The season they bloom in can vary, but mainly you can see this in late Spring, Summer. Depending on the variety, of which with the promotion from Good House Keeping we received, ones that flower during winter so it was an added bonus.
They can grow up to 36 to 72inches, which is important to know if you don't have a lot of space or trying to design a garden as we are and still trying to, but it is a lot of trial and error and a lot of fun.
They can spread between 48 to 120 inches across, again this is important as you plant these and the needed requirement between each.
And always plant into the soil 6 inches down, don't trust your instinct and guess it does make a difference.
We planted these in an area that didn't receive the full sun and the lavender is appropriate for the area we chose.
The even better aspect of the Jasmine plants [or others] is the ability to propagate them and divide them, so you can put these in pots around your garden or give as gifts to friends and family.
But my two tips are, do not cut dry stems but moist stems and at least 6 inches of growth no less to really keep the plant alive. With propagating stems its best to put them in compost n a cold place no sun for the moment and leave them over winter, so you need to plan when you propagate these for gifts timing needs to be at play here and over winter, to give them the best chance.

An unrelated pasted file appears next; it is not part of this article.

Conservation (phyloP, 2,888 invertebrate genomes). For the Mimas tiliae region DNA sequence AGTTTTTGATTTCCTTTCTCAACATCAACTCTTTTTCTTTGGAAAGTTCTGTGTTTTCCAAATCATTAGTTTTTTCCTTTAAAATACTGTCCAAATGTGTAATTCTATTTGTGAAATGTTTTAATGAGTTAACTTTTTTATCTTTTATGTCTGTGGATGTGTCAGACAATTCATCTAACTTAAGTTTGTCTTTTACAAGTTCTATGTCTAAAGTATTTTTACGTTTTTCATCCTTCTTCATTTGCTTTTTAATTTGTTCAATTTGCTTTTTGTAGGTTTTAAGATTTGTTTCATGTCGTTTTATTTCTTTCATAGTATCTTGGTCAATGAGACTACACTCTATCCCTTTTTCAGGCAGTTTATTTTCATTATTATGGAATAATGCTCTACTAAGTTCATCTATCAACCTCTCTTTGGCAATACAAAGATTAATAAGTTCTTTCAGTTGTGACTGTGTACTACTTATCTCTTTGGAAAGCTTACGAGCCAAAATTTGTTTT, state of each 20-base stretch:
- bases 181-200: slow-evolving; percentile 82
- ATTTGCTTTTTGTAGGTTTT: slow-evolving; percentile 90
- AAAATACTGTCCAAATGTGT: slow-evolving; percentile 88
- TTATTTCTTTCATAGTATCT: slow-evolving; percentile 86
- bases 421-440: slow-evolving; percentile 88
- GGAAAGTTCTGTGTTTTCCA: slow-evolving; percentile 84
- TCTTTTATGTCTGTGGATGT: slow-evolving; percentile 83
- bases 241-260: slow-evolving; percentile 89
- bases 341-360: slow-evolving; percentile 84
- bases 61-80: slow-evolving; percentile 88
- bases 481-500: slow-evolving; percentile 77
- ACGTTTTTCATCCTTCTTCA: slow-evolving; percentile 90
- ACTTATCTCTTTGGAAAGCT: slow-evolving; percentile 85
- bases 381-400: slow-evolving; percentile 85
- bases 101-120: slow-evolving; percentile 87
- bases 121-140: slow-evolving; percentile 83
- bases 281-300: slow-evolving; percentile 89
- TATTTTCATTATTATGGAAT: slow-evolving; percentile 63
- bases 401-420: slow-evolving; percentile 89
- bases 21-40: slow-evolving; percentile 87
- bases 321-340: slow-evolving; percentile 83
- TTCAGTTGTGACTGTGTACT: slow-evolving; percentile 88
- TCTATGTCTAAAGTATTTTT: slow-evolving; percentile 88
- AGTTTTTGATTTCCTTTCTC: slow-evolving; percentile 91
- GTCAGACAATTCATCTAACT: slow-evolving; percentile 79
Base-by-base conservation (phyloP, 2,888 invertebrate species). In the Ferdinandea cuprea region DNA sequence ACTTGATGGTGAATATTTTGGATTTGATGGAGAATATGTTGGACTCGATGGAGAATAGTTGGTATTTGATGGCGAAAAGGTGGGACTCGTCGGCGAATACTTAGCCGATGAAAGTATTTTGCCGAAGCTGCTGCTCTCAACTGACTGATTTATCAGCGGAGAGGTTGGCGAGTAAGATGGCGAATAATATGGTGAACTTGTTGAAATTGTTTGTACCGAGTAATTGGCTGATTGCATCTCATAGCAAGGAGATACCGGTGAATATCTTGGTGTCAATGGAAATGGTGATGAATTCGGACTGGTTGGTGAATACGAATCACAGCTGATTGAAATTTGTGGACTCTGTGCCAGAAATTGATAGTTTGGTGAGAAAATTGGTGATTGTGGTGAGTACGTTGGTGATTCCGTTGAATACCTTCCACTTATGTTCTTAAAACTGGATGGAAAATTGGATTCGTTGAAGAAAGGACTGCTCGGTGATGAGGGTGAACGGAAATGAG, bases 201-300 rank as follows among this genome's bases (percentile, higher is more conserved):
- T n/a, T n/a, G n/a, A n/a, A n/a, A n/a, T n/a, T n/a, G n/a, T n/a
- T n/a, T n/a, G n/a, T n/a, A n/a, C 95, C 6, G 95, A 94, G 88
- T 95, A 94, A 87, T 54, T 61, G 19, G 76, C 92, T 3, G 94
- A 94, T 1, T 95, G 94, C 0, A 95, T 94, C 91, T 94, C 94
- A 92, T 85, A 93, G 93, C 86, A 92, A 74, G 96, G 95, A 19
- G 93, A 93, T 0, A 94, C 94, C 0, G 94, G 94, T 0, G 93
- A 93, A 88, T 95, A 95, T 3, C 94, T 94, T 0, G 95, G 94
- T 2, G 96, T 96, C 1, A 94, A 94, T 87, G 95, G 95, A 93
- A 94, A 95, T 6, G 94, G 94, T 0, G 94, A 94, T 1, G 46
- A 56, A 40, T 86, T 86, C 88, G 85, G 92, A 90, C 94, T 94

We can make tea with our samples! But you need to double check that the name is Jasminums Sambac and Tisanes for the best quality.
We were advised that if you think you have pests or disease on the Jasmine plant, then cut that branch off and it should help, don't spray lots of chemicals especially if your using them for eating or drinking.
We cannot extract the oil of the Jasmine and I think for skin properties and help I would go to a health shop but it is reported to help depression, antiseptic, used as a uterine substance or even sedative!
These plants are well worth the time and effort, money wise can be minimal and the effects on the style of your garden, we now thankfully have a range of purple lavender heads that are stunning and a pink Jasmine plant, we have got many uses out of these, including putting them in cotton bags around the house, heavenly.